Archive for November, 2007


Stress-o-Matic

Jim Roberson recently published a scaling test of Seaside on VW7.6
Now I wanted to show, that you can write a stress tester on your own in ObjectStudio.
For this, you don’t even need ObjectStudio8. We make use if an OLE objectcomponent ‘MSXML2.XMLHTTP’

Let’s assume we have a controller with 3 entry fields.

  • one for the URL
  • one for the number of iterations
  • one for the delay between the calls

During the openInitialization we instantiate the OLE object and get the dispatcher

http := (OLEObject newLongTypeName: 'MSXML2.XMLHTTP') dispatcher.

The interesting part is, how to call the methods. Well, ‘interesting’ is not the right word, since ObjectStudio does all the right things for you.

Here is the code:

sendHTTPRequest
 | resp url |
 url := efURL getValue.
 url isNilOrEmpty ifTrue: [ ^self ].
 http call: 'open' params: (Array with: 'GET' with: url with: false).
 http call: 'setRequestHeader' params: (Array with: 'If-None-Match' with: 'qwerty').
 http
 call: 'setRequestHeader'
 params: (Array with: 'Cache-Control' with: 'no-cache,max-age=0').
 http call: 'setRequestHeader' params: (Array with: 'Pragma' with: 'no-cache').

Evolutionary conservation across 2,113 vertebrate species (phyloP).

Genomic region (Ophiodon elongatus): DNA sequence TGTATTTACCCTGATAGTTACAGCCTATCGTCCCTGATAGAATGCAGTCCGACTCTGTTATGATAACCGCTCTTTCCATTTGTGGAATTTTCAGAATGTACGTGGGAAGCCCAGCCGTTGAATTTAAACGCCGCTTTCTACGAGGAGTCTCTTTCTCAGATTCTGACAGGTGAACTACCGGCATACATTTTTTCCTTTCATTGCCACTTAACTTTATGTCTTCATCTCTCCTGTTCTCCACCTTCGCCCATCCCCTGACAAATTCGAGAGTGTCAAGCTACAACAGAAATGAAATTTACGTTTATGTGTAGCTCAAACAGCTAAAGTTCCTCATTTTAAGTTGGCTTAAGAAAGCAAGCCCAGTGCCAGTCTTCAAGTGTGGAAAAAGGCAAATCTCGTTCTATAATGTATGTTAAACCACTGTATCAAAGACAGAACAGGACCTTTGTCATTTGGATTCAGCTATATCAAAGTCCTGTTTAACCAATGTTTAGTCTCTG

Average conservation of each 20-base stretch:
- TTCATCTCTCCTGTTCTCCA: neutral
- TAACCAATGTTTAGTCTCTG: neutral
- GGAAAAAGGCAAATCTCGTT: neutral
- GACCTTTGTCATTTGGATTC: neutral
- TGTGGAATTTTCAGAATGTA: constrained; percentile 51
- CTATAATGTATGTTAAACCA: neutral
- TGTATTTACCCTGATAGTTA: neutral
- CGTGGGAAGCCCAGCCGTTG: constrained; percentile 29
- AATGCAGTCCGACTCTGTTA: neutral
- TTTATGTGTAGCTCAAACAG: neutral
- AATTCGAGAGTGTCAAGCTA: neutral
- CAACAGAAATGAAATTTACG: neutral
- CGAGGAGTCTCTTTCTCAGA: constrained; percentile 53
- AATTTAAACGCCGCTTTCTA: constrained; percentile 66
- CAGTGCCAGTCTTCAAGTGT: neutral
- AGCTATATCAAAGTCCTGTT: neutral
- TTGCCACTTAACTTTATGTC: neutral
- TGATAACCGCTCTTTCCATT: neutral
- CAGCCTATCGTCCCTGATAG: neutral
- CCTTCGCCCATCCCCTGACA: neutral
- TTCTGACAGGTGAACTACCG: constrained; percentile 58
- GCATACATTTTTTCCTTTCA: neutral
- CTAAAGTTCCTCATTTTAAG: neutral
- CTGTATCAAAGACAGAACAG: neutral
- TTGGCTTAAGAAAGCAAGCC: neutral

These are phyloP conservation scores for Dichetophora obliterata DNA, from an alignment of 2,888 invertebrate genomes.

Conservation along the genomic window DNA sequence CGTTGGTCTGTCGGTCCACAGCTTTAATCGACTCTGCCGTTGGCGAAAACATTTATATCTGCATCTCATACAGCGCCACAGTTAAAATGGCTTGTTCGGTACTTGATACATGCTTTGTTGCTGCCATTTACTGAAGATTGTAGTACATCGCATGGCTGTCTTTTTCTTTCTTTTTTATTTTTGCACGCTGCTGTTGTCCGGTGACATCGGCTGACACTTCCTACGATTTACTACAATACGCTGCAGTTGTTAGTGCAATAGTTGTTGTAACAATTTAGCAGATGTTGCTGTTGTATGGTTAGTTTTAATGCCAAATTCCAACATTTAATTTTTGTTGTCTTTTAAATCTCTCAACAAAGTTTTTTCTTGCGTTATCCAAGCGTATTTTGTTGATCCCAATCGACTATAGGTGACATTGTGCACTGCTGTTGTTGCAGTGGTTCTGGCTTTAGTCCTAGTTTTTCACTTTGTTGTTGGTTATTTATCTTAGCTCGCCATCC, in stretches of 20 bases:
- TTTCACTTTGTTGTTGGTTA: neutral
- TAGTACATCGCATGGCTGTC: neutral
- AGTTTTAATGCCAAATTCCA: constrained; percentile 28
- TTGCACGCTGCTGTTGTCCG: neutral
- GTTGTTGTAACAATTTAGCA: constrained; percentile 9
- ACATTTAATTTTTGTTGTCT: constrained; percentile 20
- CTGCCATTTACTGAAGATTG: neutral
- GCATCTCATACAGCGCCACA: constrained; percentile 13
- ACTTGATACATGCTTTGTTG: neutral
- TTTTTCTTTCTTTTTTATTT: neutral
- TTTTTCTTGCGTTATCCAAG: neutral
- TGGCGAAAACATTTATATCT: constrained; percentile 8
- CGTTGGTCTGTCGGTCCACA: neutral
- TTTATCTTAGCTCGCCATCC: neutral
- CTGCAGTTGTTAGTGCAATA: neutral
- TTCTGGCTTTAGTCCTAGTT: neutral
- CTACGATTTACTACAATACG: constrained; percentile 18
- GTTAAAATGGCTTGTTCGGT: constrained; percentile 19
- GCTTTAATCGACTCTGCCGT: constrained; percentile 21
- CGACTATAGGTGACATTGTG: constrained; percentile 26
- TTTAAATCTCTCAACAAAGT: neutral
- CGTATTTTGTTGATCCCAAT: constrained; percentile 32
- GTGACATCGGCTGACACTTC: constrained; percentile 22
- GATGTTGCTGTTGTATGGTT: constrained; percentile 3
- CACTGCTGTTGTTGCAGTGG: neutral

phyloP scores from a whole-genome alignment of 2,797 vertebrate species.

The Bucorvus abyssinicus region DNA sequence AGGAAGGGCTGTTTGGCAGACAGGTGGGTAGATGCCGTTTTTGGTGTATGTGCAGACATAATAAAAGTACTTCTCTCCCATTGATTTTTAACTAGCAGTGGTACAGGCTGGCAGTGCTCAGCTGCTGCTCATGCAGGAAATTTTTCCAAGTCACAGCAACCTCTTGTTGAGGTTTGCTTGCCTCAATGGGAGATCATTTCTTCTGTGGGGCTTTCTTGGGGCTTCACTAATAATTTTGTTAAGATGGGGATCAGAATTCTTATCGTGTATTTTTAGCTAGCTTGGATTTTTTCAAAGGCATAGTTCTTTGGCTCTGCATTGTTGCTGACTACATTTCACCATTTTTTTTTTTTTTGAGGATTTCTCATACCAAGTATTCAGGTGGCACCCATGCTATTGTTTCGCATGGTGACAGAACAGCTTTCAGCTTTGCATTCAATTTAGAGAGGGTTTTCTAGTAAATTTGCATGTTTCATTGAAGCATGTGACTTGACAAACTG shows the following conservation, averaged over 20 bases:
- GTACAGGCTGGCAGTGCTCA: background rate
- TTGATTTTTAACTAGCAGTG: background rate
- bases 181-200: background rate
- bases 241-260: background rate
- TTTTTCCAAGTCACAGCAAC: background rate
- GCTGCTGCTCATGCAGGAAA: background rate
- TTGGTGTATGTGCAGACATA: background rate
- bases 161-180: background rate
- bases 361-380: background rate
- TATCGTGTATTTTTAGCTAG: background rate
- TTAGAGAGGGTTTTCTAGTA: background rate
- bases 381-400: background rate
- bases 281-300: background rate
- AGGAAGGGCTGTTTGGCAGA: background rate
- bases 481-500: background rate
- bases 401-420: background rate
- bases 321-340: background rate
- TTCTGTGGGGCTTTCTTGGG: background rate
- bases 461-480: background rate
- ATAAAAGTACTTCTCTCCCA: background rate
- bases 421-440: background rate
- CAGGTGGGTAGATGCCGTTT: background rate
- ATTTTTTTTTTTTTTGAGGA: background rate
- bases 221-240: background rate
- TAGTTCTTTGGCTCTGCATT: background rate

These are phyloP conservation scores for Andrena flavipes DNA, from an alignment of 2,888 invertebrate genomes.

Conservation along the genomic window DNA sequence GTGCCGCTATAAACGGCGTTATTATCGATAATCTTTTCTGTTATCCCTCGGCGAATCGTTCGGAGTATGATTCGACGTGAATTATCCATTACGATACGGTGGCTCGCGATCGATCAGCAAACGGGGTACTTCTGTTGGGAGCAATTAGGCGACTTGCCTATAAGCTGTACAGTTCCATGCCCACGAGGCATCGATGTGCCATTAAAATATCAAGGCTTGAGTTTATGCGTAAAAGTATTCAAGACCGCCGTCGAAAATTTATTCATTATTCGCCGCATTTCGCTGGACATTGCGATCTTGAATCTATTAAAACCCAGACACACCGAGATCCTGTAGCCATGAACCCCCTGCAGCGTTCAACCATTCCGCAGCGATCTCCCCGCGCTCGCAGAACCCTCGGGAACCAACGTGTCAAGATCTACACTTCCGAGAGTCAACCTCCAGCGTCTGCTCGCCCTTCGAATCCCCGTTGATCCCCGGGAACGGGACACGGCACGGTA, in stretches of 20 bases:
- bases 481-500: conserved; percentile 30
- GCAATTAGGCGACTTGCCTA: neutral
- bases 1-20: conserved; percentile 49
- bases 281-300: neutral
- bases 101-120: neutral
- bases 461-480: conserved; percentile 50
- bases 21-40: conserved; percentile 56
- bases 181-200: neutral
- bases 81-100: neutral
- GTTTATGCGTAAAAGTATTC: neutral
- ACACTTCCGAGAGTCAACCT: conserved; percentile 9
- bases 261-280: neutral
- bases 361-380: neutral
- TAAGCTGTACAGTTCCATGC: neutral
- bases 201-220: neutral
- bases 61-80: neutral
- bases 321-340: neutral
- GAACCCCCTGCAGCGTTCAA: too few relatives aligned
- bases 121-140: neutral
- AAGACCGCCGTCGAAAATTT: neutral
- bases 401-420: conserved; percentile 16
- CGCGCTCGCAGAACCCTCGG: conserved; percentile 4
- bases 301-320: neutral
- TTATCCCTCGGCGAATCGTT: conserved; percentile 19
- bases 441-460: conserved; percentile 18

http call: 'send'.
 resp := http call: 'responseText'.

You can put all sorts of tests in there, measure the time, etc.
It just shows again, that you should know your platform and what’s available.
Sometimes it saves you a great deal of time and effort.

Andreas
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OutputDebugString

Most Windows programmer already know about the API OutputDebugString.
But with Cincom Smalltalk you can combine the power of OutputDebugString with the power of MethodWrappers.

What are MethodWrappers?

MethodWrapper is a class, which wraps compiled methods in other classes.
Each subclass of MethodWrapper does something specific and my subclass calls OutputDebugString with the receiver, the selector and the arguments. These calls can be made visible by a tool like DebugView, which can be downloaded for free.

But what’s the advantage to just writing a log file?
Well, first of all, you can follow the output live, while testing your system.
Second, you could enable (install) those wrappers at your deployed image, use DebugView to connect to the computer and diagnose the system at runtime.

Sometimes that saves you hours of going back and forth with the end-user.

You can find the parcel in the public Store repository, called “OutputDebugPackage”.

Andreas
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